Quotes And Notable Notes From Bungie's Brute Video

Since some HBO forumgoers were kind enough to hold open the thread for me, I'm now morally obligated to deliver the goods on the Brute documentary. Given that it is longer and more up-front with its new content than the TV ad, I think a frame by frame analysis, in most places, is unwarranted, so instead I thought I would cherry-pick a few notable quotations or bits of information, and add my own commentary.

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Halo 3 is all about all the things we wanted in Halo 1 and 2.
Shi Kai Wang

Such candor heartens me. That Bungie isn't bragging that Halo 3 will make you its prison bitch, but rather acknowledging that some cool things were left out previously, and that they are working to make Halo 3 even better, despite the runaway success of the first two games, I find hopeful.

The Brutes were... they were added in a little too late, I think. And we didn't have a chance to really flesh them out.
Shi Kai Wang

But right from the start, the design of the Brutes was not consistent about reinforcing that they were supposed to be worthy adversaries for the player.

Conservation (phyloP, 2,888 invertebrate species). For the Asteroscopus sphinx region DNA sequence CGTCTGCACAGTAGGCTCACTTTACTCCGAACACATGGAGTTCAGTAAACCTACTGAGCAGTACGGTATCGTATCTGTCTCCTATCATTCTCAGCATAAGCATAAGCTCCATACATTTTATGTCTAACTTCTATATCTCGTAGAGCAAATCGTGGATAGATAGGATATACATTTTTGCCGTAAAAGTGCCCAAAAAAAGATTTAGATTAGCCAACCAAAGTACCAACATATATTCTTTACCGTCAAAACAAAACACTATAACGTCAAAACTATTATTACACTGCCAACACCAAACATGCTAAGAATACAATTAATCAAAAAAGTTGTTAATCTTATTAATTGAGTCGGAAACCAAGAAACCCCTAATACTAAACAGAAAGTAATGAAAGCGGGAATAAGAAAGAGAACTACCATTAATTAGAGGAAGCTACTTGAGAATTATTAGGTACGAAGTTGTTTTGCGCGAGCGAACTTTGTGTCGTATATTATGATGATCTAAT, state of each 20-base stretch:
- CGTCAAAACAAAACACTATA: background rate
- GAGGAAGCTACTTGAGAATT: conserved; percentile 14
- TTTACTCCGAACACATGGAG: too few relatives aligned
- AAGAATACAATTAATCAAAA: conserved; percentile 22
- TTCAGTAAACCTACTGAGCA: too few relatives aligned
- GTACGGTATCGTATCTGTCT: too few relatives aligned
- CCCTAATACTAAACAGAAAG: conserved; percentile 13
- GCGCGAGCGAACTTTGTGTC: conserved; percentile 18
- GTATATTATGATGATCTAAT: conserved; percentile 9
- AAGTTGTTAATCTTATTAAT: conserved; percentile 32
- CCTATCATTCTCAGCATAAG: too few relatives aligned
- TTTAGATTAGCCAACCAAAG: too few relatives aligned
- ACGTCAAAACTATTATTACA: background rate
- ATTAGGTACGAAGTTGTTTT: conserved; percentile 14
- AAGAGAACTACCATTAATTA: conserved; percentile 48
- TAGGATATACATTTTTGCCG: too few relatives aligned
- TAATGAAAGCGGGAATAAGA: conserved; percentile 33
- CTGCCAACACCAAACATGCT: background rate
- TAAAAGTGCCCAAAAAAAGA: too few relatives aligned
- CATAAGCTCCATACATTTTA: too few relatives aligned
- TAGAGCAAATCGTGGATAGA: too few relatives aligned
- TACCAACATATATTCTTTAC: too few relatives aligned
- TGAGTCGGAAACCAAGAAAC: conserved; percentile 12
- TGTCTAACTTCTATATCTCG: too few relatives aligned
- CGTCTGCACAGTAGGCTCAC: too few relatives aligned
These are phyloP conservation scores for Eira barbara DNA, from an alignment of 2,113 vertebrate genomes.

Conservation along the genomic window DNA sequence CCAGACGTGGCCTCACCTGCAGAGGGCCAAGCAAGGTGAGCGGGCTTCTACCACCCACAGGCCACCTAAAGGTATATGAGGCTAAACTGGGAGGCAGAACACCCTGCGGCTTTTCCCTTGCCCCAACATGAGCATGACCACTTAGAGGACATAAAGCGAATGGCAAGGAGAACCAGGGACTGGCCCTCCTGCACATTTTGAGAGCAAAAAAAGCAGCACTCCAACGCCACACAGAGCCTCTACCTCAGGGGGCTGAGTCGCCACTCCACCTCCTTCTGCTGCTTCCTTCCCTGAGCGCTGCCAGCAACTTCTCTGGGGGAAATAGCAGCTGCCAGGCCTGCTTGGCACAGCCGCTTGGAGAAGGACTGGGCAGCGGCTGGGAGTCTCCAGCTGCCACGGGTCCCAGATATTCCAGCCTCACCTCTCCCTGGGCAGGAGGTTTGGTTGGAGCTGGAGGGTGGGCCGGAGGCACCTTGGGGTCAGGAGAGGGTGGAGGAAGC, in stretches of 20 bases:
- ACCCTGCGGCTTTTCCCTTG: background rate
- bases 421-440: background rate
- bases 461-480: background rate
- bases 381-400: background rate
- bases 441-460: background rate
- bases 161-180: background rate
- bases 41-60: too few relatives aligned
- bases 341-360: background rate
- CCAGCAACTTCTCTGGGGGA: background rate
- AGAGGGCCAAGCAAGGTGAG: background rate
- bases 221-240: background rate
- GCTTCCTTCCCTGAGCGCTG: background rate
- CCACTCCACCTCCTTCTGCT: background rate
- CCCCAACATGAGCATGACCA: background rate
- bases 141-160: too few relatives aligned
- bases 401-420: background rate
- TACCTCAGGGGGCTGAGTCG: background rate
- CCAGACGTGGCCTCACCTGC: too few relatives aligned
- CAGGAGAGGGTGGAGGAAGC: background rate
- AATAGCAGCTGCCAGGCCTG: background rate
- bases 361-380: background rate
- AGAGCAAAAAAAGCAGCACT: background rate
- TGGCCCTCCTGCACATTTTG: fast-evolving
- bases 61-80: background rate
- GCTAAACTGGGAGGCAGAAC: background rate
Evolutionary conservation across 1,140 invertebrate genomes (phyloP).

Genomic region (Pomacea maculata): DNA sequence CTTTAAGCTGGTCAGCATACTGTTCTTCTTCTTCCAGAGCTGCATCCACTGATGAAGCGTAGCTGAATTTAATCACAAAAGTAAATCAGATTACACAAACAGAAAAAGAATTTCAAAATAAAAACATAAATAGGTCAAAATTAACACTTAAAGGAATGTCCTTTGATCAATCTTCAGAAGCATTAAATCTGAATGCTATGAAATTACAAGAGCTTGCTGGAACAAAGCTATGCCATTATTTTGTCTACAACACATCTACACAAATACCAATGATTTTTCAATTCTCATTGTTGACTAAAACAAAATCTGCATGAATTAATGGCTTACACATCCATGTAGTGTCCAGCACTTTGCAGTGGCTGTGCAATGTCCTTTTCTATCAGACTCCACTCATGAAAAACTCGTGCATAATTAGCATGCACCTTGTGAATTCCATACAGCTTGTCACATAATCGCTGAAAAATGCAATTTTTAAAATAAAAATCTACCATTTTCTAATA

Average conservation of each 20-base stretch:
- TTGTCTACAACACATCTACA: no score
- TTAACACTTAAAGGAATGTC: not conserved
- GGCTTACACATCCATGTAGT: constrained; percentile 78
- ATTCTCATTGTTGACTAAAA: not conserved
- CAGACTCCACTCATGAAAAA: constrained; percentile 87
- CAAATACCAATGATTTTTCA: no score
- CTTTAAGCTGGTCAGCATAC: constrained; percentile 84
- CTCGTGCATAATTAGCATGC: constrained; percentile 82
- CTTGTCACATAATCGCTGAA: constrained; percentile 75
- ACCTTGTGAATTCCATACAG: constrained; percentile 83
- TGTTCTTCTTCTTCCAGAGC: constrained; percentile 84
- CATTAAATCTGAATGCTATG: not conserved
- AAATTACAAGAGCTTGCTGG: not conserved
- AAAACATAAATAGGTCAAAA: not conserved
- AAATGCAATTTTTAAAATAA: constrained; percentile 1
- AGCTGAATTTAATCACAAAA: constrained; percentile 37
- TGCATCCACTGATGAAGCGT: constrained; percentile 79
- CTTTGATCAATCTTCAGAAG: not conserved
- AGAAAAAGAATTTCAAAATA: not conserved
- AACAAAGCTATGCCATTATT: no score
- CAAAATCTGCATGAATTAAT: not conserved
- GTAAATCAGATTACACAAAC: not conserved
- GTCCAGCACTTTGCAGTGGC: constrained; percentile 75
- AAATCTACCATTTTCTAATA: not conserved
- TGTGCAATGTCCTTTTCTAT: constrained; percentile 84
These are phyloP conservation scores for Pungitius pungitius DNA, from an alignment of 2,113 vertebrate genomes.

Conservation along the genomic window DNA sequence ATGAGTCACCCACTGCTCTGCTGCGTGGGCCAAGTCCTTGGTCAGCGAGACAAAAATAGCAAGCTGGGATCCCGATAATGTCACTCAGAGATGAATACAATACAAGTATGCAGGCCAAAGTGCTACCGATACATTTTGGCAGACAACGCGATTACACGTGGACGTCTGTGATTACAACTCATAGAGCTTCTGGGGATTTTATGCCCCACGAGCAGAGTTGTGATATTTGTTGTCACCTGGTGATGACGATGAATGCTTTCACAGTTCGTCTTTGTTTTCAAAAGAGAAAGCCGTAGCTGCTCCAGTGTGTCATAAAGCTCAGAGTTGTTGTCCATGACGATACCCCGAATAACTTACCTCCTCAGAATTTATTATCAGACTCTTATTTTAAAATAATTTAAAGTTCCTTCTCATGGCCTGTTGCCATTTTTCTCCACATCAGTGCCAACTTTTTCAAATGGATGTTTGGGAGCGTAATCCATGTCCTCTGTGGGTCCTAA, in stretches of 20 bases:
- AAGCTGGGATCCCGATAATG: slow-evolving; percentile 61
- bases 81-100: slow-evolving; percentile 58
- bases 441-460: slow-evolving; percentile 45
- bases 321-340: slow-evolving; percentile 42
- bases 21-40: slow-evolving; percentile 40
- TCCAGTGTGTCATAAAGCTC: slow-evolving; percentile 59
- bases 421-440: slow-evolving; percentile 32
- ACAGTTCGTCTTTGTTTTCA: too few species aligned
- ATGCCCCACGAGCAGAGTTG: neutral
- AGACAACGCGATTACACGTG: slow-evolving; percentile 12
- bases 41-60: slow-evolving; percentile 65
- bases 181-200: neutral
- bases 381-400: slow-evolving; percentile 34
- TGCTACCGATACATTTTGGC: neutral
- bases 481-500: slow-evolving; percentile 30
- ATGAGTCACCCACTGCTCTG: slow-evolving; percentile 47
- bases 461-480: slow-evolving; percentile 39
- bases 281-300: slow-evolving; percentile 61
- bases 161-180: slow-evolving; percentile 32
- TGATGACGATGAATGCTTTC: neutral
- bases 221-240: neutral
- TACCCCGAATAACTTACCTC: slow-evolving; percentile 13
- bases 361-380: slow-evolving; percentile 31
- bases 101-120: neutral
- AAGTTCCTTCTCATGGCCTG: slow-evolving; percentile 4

Chris Butcher

They're not interesting to fight.
Shi Kai Wang

He was just a damage sponge. There weren't any interesting reactions. There wasn't an interesting death.
Paul Bertone

The only tactic that the player has is to just pump them full of lead until they fall down.
Chris Butcher

Bungie here is being more Brutal in their treatment of the Brutes than I could even be, and they're right to be so. Next to Flood combat forms, Brutes are probably the least interesting units to fight. They're not as annoying as Jackal snipers, they're not as cute as Grunts, they're not as intimidating as Hunters (despite their damage absorption) or even Elites.

Since they don't have shields, most of the combos that work on Elites or Jackals are much less useful. One of their preferred weapons, the Brute Shot, is particularly annoying in that it seems to bounce and spread damage in a way that feels most unfair. I have to admit, I never properly learned to use the gun. More often than not, when I fire it, the projectiles bounce harmlessly away and behind things I'm trying to hit, whereas Brutes are able to nail me with it around corners and other places where I thought I was safe.

Other than sniping, multiple headshots with a battle rifle or carbine, or a sticky grenade, they didn't have a single particular weakness. The berserking behavior seemed specifically designed to annoy, as the lumbering gait made headshots much harder to get. It makes you wonder why Brutes don't walk that way all the time.

Brutes Evolved